No joking; the Nigerian economy is in trouble


This is no longer a joke. The Nigerian economy is bleeding. If anyone had any doubt about how bad things are, just take a look at the latest Purchasing Managers Index (PMI) released by the Central Bank of Nigeria (CBN) for the month of June 2016.

The PMI is the result of survey conducted by the CBN statistics department to get the opinions of company executives on the state of their businesses using several indicators.  The CBN conducts the survey monthly among over 1950 executives from two states in each of the six geo-political zones in Nigeria. Whenever the PMI falls below 50 points, it means the economy is in trouble because businesses are not doing well. PMI’s above 50 is usually good news.  The PMI is usually measured for both manufacturing and non-manufacturing firms.

For the manufacturing PMI, CBN data shows that it stands at 41.9 points in June 2016. This is really bad news as it indicates that the Nigerian economy is in trouble. In fact, what make it more worrisome is that this is the sixth month of consistent decline in the PMI, which means that the economy has been increasingly getting worse in the last six months. The PMI actually dropped from 45.8 points in May an indication of how fast that the PMI declined in just a month.

The CBN data shows that of the 16 subsectors that are measured by the PMI, 14 of the sectors showed a decline in performance. The sectors that witnessed the most decline in order of magnitude include; electrical equipment; non-metallic mineral products; furniture and related products; fabricated metal products; chemical and pharmaceutical products; printing and related support activities; paper products; food, beverage and tobacco products; cement; computer and electronic products; plastics and rubber products; textile, apparel, leather and footwear; petroleum and coal products and primary metal. The only sectors of the economy where the managers showed some level of optimism about the economy are the; appliances and components and transportation equipment.

Specifically, players in the tracked sector reported declines in production with the production level index at a low 40.2 points, representing the sixth consecutive month of decline. “Of the sixteen manufacturing sub-sectors, twelve recorded declines in production level during the review month in the following order: furniture and related products; electrical equipment; non-metallic mineral products; fabricated metal products; printing and related support activities; primary metal; plastics and rubber products; cement; food, beverage and tobacco products; chemical and pharmaceutical products; textile, apparel, leather and footwear and paper products.”

The petroleum and coal products sub-sectors recorded no change while appliances and components; transportation equipment and computer and electronic products showed some growth.  Also of concern is the fact that New Order Index dropped to a low of 37.0 points with 13 sectors reporting declines in new orders, an indication that companies are cutting down their operations.

The employment index also continues to languish in bearish territory dropping to 42.2 points in June, the 16 th consecutive month of decline.  Of the 16 sectors tracked, 12 of the sectors recorded decline in the employment index, meaning that more Nigerians are losing their jobs are about to lose it.  Not surprisingly, the raw material inventory index is also down to 39.4 points, representing the sixth consecutive month of decline. Also of the 16 sectors tracked, 13 sectors showed declines in the raw materials index.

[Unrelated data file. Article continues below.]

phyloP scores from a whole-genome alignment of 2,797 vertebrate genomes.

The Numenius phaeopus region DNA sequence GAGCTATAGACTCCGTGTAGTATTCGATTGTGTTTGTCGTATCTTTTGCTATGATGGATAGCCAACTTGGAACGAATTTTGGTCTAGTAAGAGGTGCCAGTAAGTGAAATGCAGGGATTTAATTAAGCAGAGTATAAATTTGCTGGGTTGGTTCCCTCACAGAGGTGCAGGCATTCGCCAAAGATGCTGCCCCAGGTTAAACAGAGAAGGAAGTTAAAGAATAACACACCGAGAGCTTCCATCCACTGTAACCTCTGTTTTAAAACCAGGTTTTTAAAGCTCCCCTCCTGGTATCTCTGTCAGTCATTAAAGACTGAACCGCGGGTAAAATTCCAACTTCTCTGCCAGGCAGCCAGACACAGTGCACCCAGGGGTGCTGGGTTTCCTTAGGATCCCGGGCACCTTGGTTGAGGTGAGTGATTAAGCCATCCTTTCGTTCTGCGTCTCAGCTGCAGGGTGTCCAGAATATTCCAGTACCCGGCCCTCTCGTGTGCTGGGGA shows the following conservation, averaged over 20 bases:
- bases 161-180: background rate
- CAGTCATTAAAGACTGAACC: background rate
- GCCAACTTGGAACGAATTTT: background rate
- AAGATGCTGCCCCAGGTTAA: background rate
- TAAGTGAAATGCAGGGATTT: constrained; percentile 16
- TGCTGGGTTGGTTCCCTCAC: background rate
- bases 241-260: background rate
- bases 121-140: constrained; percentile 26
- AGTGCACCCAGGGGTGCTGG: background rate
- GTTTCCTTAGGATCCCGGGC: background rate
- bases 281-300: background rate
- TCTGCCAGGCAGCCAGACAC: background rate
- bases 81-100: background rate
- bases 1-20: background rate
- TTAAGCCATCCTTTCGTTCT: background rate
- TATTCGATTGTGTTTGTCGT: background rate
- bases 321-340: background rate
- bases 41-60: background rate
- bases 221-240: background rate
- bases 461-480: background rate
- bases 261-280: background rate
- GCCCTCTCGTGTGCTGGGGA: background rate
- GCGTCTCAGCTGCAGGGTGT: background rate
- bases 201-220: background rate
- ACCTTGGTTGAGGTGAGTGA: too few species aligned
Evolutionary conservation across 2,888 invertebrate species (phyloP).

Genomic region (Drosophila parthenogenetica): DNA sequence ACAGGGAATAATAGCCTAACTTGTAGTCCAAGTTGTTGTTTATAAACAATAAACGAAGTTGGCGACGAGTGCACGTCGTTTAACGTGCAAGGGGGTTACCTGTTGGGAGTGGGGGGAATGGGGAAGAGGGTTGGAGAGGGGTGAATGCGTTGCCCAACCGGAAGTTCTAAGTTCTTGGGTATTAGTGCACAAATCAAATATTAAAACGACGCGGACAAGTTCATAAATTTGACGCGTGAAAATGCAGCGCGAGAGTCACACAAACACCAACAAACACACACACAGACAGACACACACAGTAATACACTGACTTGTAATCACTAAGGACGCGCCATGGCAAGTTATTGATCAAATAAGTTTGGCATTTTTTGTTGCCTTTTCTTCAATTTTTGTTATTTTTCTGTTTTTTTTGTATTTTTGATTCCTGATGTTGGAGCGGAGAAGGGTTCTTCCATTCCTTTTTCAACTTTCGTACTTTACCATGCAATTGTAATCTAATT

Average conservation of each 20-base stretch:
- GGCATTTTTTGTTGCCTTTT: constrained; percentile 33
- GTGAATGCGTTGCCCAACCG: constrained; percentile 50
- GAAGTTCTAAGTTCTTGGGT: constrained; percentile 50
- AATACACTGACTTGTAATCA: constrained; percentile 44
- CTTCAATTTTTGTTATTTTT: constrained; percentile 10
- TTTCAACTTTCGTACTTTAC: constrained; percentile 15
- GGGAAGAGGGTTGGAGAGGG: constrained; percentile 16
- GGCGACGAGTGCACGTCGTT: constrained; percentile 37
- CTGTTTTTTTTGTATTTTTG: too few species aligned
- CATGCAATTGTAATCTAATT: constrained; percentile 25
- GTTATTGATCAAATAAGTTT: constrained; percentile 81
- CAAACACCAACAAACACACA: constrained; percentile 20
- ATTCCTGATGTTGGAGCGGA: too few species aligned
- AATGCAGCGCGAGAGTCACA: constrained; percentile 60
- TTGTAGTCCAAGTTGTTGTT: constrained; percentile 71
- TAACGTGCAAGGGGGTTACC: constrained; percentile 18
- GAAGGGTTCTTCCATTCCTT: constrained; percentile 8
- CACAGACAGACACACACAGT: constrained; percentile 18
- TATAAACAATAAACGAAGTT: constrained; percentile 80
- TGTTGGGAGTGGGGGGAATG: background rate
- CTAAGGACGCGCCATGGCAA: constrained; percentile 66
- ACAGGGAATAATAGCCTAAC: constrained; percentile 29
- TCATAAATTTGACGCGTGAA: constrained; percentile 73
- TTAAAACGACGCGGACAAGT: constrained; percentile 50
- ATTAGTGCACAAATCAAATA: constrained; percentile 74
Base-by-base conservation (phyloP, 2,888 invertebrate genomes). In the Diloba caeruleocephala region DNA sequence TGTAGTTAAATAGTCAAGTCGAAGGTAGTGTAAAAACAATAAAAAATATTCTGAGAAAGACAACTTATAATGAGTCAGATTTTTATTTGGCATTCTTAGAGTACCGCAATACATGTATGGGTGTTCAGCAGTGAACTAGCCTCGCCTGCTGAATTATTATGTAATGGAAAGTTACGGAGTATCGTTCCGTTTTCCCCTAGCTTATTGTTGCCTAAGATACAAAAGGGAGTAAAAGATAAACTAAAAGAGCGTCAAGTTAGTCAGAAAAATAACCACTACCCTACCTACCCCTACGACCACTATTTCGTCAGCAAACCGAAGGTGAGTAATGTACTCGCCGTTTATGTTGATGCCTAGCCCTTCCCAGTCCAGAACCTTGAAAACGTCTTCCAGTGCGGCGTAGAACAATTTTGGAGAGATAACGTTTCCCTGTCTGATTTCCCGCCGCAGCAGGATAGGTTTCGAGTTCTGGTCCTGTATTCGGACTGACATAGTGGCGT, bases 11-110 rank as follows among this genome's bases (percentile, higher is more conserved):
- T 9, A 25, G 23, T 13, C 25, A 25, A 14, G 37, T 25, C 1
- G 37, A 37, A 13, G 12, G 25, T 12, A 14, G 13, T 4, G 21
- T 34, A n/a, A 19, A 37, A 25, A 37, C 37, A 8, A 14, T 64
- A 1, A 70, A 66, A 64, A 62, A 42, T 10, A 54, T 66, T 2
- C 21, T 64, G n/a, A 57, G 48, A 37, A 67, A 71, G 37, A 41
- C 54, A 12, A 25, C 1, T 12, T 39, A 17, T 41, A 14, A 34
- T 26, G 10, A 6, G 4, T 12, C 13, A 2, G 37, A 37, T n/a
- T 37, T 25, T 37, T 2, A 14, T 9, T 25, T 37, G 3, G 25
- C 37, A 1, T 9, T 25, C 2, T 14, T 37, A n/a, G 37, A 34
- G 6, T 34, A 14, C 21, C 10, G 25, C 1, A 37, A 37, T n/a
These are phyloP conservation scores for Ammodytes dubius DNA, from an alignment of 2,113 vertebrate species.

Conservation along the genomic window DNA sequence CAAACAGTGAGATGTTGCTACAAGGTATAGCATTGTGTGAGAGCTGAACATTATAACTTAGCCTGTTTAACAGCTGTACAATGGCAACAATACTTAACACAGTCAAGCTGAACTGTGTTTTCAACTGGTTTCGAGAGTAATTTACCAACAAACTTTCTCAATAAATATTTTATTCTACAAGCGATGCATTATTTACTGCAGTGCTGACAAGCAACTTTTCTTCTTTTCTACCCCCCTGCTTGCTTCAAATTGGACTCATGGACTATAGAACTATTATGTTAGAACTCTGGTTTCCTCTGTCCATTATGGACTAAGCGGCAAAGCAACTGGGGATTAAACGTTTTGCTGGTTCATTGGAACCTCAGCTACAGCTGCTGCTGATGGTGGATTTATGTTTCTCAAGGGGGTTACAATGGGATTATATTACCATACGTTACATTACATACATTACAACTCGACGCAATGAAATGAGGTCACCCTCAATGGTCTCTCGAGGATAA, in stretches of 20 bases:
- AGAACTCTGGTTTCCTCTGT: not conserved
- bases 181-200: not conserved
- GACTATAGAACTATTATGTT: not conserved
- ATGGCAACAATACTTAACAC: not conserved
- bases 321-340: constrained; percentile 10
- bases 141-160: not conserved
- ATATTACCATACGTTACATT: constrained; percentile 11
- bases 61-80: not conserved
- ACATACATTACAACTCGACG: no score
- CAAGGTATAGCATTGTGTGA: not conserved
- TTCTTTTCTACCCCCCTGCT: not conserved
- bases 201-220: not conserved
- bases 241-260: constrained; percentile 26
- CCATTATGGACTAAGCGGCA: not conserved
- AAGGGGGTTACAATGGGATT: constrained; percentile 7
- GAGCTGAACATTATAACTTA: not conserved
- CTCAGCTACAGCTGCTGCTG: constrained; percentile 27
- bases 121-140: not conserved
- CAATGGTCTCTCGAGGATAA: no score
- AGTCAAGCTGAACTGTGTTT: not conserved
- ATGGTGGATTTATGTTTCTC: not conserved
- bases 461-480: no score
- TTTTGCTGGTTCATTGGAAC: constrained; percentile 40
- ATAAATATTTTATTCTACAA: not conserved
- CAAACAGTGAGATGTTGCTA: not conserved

But the non-manufacturing sector is also showing signs of distress with an index level of 42.2 points in June down from 44.3 points in May.  The CBN says of the 18 non-manufacturing sectors tracked in June, 14 actually recorded declines in business activities.

The sectors that showed the most decline in business activities in order of severity include; construction; professional services, scientific, and  technical services; management of companies; utilities; accommodation and  food services; real estate, rental  and  leasing; electricity, gas, steam and air conditioning supply; educational services; wholesale trade; public administration; information  and  communication; finance  and insurance; repair, maintenance and washing of motor vehicles; and arts, entertainment  and  recreation.

The health care and social assistance sub-sector remained unchanged, while the remaining three subsectors recorded growth in the order: water supply, sewage and waste management; agriculture; transportation and warehousing.

The clear message from the CBN PMI figures is that the Nigerian economy is already in trouble and needs a strong stimulus to put it back on track. This will require the Federal Government spending big and also radically improving the business environment. But the chances of the government spending big has been made difficult by the significant shortfall in government revenues due to low crude oil prices and the trouble in the Niger Delta, which is making it more challenging to finance the 2016 budget.

Borrowing is an option, hence the government’s plan to borrow heavily from the international and domestic markets. However, borrowing from the international market comes with conditions which the government may be reluctant to implement. Though the truth is that Nigeria has already implemented some of the conditions like flexible exchange rates, the treasury single account and the deregulation of the downstream sector, which will enable it borrow from the international markets. Urgently, Nigeria has to spend big and fast to start digging itself out the recession hole it has plunged into. Sadly, the government seen not to have realized the urgency of severity of the situation facing the country and as such the response has been very slow.